Leading sight loss research campaigner gives talk at School
21 November 2018
Last week, Julian Jackson, the Founder of social enterprise VisionBridge, was the guest speaker for our bi-weekly seminar series Cornea to Cortex. Julian, along with Louise Read from OrCam gave a fascinating insight into the future of wearable artificial vision technology to improve the lives of people with sight loss.
Julian described how the latest visual assistive technology could greatly benefit people with visual impairment by allowing access to previously unobtainable written and visual material.
The device Julian demonstrated was a spectacle mounted camera, computer and microphone which takes images of written material and narrates the text into the user’s ear, as well as assisting with other activities such as colour, object and face recognition. This type of technology also has the potential to assist people with language disorders that present a barrier to reading, for example those who have aphasia following a stroke.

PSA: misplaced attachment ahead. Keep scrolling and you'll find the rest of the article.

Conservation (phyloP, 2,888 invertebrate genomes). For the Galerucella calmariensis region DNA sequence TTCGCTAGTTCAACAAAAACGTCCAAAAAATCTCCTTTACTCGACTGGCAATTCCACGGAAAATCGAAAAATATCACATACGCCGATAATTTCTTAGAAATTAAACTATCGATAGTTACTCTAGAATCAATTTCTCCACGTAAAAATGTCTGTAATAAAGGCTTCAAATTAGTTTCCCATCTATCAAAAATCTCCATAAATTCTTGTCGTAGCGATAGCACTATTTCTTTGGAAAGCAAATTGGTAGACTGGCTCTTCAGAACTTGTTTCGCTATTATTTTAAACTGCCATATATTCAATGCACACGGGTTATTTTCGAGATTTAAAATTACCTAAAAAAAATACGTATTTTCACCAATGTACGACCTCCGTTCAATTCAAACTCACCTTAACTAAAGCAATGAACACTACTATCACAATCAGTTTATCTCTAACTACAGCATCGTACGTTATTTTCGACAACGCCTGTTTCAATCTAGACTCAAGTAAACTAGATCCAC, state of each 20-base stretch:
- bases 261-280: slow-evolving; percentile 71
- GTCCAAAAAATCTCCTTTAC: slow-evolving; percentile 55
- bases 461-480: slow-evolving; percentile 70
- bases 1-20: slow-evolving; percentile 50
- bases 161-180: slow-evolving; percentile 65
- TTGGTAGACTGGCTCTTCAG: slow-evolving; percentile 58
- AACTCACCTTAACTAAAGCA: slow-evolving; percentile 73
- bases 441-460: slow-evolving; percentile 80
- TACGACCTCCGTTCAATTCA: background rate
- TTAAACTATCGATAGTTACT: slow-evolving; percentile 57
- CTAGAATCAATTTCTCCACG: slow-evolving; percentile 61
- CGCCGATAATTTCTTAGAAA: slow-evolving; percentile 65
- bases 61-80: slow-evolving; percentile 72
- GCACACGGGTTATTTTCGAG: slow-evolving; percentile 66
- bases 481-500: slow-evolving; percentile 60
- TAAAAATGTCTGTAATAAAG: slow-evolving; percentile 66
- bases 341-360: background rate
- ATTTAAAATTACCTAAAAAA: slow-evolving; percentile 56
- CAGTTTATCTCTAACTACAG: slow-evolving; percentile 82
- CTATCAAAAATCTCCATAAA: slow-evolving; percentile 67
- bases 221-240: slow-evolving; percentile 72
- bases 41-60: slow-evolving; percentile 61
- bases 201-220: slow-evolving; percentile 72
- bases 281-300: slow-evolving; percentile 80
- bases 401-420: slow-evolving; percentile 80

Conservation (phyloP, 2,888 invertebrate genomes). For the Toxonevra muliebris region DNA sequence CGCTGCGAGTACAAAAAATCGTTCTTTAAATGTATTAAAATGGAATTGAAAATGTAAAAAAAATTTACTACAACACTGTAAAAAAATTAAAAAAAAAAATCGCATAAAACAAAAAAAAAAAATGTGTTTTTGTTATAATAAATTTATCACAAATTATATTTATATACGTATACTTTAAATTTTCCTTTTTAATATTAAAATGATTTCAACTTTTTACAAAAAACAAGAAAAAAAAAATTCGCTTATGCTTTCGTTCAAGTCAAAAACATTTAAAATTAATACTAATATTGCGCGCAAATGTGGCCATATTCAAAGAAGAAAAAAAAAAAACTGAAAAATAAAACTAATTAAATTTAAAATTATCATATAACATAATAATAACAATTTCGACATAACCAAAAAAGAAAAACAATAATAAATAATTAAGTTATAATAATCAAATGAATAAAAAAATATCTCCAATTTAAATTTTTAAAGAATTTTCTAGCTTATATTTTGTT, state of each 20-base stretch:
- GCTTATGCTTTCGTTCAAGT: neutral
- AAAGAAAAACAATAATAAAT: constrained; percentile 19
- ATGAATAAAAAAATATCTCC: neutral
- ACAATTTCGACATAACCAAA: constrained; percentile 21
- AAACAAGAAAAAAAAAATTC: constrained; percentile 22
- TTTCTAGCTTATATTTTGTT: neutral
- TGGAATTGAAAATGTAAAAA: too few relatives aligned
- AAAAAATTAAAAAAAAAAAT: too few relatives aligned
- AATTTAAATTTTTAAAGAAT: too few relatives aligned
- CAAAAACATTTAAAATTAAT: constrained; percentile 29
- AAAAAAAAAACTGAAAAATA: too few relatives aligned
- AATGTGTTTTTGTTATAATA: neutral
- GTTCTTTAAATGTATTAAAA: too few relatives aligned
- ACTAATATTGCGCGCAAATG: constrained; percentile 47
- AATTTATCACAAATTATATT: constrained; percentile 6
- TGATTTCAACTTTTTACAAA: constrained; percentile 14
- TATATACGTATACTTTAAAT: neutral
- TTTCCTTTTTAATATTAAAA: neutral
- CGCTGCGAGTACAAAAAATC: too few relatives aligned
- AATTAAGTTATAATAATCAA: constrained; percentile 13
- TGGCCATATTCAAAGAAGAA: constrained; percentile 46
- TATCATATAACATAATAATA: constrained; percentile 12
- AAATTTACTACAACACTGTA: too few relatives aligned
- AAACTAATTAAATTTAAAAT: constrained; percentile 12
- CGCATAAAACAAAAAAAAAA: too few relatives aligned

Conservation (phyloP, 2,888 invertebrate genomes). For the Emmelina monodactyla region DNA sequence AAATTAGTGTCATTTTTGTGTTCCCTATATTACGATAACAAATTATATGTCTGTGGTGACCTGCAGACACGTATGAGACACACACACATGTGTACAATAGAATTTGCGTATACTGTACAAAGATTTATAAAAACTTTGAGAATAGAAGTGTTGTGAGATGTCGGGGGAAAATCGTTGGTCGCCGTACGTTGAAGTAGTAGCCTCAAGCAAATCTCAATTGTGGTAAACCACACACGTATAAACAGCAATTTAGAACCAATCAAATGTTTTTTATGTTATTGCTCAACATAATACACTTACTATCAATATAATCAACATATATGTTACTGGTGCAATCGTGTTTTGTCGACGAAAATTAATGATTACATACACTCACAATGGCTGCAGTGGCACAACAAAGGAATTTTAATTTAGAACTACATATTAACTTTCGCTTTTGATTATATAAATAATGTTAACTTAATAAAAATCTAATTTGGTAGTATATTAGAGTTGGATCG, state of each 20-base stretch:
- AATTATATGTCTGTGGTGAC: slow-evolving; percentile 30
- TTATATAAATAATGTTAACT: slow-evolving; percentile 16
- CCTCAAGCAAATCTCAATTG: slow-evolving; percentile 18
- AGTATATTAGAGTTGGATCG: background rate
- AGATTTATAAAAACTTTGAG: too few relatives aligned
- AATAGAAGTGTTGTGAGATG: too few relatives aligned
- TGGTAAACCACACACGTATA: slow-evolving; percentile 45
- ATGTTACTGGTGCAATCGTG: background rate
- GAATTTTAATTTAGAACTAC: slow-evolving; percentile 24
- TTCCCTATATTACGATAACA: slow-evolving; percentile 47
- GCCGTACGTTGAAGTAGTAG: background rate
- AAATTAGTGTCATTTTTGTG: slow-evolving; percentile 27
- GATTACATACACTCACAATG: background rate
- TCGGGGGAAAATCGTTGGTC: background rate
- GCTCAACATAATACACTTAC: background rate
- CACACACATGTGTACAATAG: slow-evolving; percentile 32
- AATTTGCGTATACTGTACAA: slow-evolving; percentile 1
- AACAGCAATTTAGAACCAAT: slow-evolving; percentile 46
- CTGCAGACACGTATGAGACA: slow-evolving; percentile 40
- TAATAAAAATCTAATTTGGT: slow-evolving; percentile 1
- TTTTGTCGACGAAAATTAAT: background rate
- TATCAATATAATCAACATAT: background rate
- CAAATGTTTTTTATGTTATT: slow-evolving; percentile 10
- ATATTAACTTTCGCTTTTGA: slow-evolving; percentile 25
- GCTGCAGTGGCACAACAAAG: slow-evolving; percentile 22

Julian explained that “Alongside the anecdotal evidence that OrCam quantifiably improves the quality of life of users, a pilot study to scientifically measure this improvement in their ability to perform daily tasks of living is under way at City University in London. It is definitely a positive development in fighting the increasingly underfunded issue of sight loss that is predicted to affect more than 4 million people worldwide by 2050 (RNIB).”
Head of School, Marcela Votruba, said: “it was an honour to welcome Julian to the School to raise awareness of the fantastic developments being made to help people with visual impairment. Sight loss has a significant impact on people’s daily lives and I think it is vitally important for the issue to be driven to the top of the agenda in UK Research.”
Julian who lost his sight in 2010 is an avid campaigner for sight loss research and launched VisionBridge in 2016 to raise awareness into the importance of vision loss research. The enterprise is supported by a growing nationwide group of academic researchers, clinician scientists, clinicians and patient advocates.
Cornea to Cortex takes place at The School of Optometry and Vision Sciences every two weeks in term time and welcomes a vast array of interesting guest speakers from the various segments of optometry and the vision sciences.